Letters Section Editor: Robert M. Golub, MD, Senior Editor.
In Reply: Dr Mozaffarian raises 2 important issues. The first is whether changes in the dietary intake other than fat might have had counterbalancing effects on outcomes. In this article, we focused on the decreases in saturated and trans fatty acids, which corresponded to changes in low-density lipoprotein-cholesterol levels and changes in coronary heart disease outcomes. No comparable relationships with either low-density lipoprotein-cholesterol or coronary heart disease were observed in our analyses of monounsaturated fatty acid intake or in nut consumption. We are currently reanalyzing our food records to compute glycemic index and to more precisely define types of carbohydrates and grains; we plan to present these analyses in future publications. As Mozaffarian points out, post hoc analyses are confounded by adherence and other immeasurable factors, just as are the observational studies that led to the hypotheses that nut and monounsaturated fatty acid intake are related to cardiovascular disease.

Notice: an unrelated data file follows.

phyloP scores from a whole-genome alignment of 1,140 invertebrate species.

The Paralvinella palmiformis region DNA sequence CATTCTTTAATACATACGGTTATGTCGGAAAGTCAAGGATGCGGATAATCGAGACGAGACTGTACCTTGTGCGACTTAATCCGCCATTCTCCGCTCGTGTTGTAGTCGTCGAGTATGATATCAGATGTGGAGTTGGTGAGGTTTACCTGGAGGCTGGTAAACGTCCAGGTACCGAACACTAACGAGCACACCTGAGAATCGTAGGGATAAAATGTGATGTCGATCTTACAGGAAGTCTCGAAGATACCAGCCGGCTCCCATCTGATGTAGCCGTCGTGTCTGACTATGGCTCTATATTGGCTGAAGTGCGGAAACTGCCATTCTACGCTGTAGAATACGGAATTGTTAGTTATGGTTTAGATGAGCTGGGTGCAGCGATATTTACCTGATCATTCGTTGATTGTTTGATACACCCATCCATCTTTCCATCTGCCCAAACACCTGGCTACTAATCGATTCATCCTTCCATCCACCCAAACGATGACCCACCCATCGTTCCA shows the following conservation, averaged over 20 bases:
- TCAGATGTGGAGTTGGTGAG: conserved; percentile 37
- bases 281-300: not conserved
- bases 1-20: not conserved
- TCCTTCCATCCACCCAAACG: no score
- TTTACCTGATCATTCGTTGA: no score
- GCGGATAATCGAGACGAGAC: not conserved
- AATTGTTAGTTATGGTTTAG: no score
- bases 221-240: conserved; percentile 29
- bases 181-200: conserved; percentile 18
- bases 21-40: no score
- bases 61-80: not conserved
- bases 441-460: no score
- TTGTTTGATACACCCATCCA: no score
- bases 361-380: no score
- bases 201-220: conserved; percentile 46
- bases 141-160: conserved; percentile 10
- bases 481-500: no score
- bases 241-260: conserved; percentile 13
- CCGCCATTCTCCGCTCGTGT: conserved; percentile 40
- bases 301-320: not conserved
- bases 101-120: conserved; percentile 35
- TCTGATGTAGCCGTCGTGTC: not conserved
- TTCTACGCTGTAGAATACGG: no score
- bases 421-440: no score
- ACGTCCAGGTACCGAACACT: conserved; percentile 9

Howard BV, Anderson GL, Caan B, Hsia J, Johnson K, Limacher M, Manson JE, Prentice RL, Stefanick ML, Wassertheil-Smoller S, Van Horn L, Writing Groups for the WHI Investigators FT. Low-Fat Diet and Cardiovascular Disease—Reply. JAMA. 2006;296(3):279-281. doi:10.1001/jama.296.3.280-b